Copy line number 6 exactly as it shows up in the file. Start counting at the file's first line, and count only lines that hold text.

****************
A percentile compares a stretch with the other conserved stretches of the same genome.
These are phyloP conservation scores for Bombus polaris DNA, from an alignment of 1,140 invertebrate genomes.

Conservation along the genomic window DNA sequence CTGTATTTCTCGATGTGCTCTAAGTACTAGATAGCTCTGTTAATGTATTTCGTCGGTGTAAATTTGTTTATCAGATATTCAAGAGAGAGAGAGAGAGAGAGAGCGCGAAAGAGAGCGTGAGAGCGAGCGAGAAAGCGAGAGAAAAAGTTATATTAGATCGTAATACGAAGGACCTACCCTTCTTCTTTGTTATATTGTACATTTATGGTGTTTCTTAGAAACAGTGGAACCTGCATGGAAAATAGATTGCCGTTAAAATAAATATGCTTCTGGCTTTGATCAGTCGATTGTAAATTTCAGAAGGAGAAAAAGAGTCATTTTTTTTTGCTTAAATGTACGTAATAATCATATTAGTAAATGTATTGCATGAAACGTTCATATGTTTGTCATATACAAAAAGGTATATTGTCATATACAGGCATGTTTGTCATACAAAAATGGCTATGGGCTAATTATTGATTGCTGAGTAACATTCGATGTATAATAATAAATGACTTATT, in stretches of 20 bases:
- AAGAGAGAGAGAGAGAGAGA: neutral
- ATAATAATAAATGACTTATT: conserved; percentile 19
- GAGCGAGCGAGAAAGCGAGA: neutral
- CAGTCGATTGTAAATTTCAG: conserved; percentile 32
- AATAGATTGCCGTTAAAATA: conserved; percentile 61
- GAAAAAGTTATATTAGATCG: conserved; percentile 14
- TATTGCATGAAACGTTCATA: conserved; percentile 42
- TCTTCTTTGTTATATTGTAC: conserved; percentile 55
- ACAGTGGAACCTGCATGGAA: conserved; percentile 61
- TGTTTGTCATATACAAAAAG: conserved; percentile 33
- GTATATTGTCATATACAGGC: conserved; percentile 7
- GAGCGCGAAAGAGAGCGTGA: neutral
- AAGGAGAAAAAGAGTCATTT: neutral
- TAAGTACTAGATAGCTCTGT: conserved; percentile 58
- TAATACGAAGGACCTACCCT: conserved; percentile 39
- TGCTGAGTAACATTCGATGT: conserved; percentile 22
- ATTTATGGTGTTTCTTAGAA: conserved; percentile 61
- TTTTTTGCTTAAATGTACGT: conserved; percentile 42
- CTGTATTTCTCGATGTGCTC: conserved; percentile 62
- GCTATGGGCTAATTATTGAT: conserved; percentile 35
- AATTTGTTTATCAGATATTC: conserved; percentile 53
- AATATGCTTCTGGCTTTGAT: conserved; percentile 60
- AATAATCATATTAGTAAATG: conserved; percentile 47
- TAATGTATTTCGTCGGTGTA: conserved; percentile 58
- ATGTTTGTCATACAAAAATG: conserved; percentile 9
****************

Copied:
- GAGCGAGCGAGAAAGCGAGA: neutral